Munich, 1923. Setting off on
The urge to paint all day long - 'to finally
become a worker!' - dictated, from now on, all of Staude's personal
choices. He pursued his 'visions' and pushed ahead in what he defined
as 'my direction.' Impatiently he awaited the end of school, yearning
for 'the South, where all art flourishes.' His first stop-over was supposed
to be in Munich where he hoped to study at the Academy of Fine Arts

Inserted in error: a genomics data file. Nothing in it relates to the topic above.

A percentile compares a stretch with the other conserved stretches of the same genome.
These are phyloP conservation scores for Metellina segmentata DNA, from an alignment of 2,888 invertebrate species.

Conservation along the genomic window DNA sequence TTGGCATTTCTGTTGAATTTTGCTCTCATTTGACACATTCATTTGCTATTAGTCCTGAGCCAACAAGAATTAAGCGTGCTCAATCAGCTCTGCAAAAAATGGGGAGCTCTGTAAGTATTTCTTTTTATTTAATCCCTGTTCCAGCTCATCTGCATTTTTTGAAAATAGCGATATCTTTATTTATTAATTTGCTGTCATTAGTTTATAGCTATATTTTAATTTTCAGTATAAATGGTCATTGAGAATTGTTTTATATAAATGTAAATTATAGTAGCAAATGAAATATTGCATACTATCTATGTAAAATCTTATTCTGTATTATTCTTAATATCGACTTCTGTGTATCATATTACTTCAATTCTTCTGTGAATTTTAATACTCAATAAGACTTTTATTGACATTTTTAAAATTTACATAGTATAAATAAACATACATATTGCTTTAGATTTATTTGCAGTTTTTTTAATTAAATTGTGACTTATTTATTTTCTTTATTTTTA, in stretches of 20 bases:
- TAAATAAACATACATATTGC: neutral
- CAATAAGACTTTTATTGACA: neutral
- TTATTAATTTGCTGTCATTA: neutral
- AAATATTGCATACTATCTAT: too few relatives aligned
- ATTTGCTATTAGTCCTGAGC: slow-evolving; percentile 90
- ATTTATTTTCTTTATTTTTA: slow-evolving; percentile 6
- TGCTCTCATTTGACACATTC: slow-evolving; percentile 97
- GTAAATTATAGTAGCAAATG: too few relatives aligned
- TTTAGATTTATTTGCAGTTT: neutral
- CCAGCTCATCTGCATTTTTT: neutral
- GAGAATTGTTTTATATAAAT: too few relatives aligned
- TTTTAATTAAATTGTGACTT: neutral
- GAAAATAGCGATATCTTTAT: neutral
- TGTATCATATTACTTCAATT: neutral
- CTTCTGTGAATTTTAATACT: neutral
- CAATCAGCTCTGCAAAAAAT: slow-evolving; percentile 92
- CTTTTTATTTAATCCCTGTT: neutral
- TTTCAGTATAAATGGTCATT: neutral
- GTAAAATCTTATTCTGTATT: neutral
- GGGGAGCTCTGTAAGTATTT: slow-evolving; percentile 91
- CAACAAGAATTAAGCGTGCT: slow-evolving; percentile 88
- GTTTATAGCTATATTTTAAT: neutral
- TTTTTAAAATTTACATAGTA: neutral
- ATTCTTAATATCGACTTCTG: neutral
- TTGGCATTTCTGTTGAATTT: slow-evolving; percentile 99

under Hugo Ernst Schnegg, an exponent of late German impressionism.
In Munich, Fritz Rougemont was supposed to be waiting for him, 'the
understanding friend' to whom he was drawn by a feeling 'of belonging
to the same time and the same intentions.'
But Munich turned out to be a disappointment. Schnegg was not there,
Rougemont had left for Italy. 'I must find myself,' Staude wrote in
his diary, awe-struck by the immensity of the task ahead. 'I am fighting
in these days a heavy battle [
]. It is the battle for the new
generation. For the new Germany, and for myself.' Of his loneliness
he wrote: "I am definitely fond of it now." And of his painting:
'The goal I can see; but the way - ah, if only I knew it!